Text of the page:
Intelligent, and as emotionally reserved as its protagonist
By Rebecca Waese
Long-time collaborators writer Patricia Cornelius and director Susie Dee deliver Big Heart which tells the story of the Mother (Andrea Swifte) a wealthy Australian woman who adopts babies from five different continents of the world. Big Heart examines the generosity and greed of a privileged woman with a big yet cool and conditional heart. Her adoption scheme reveals imperial undertones that says more about her own needs than those of her children.
Through a series of stylized, physical vignettes, we see the growth of the adoptees from wailing babies through the hectic blur of childhood and teenager drama into young adulthood. While Mother does much right – encourages her children to learn about the culture from their countries of origin, Viet Nam, Sudan, Bosnia, Nicaragua and Indigenous Australia, and tells them each the details of their adoption story – love seems thin at home. The children are isolated within their family collective and dysfunction between siblings grows. Mother has a particular blind spot towards her Indigenous son, Charles, played effectively by Sermsah Bin Saad, and reveals some ignorant beliefs about his culture and nature. Mother’s direct addresses to the audience establish intimacy but no revelations; the character changes little over the decades and the audience is not permitted into the inner workings of her mind. I found the convention of adults playing children a little wearisome at times but as the children developed into young adults, their desires to belong and cope with the racism of upper-class white Australia are portrayed deftly and with feeling by Daniela Farinacci, Kasia Kaczmarek, Vuyo Loko and Elmira Jurik.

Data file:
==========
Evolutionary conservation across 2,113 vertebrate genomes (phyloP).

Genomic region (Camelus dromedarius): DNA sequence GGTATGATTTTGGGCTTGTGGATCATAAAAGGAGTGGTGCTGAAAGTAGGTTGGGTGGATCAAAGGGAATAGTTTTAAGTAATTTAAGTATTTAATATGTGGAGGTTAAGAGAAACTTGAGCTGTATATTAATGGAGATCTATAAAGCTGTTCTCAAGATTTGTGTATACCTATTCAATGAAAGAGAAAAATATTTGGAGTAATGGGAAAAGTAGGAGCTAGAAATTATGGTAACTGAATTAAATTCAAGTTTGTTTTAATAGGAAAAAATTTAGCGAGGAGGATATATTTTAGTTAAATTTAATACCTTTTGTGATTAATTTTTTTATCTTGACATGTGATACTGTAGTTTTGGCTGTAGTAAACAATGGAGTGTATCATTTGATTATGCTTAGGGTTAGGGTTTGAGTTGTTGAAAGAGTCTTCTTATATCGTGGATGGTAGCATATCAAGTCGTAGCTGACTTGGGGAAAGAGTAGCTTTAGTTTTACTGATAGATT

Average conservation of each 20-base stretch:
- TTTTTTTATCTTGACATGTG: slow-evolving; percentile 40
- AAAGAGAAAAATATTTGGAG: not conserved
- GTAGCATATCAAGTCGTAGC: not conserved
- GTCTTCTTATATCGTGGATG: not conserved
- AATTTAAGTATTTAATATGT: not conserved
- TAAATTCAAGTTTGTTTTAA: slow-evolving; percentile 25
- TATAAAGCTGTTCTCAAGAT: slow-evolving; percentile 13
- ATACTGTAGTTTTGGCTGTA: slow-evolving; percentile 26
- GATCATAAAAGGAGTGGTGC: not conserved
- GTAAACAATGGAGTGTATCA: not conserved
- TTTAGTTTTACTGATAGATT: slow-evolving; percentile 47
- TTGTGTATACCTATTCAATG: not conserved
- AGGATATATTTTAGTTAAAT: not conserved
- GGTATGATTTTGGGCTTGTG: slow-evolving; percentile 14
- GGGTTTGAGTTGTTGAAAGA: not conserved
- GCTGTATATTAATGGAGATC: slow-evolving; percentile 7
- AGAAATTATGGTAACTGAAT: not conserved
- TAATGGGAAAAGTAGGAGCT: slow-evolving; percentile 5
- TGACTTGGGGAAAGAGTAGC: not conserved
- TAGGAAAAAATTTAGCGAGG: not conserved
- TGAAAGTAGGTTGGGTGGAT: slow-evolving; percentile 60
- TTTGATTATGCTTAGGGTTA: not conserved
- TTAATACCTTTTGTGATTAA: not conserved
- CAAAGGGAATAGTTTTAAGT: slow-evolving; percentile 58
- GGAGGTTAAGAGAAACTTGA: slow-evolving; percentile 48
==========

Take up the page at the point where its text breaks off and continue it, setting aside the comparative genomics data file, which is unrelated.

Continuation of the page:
Set and costume designer, Marg Worwell, creates an opulent world and dresses the children in coordinated knits like a United Colours of Benetton ad. Lighting, by Rachel Burke, and sound design, by Darius Kedros, build different worlds, including Uluru at sunset as the characters visit the symbolic heart of Australia as multicultural tourists.
With allusions to the Stolen generation and the human trafficking side of global adoption, Big Heart was smart but guarded; it made me think more than it made me feel although it may strike closer to home for those more closely connected to adoption.
Theatre Works, 14 Acland Street, St. Kilda
Season: 7 – 24 September 2017 (preview: 6 September)
Information and Bookings: www.theatreworks.org.au
Image by Pier Carthew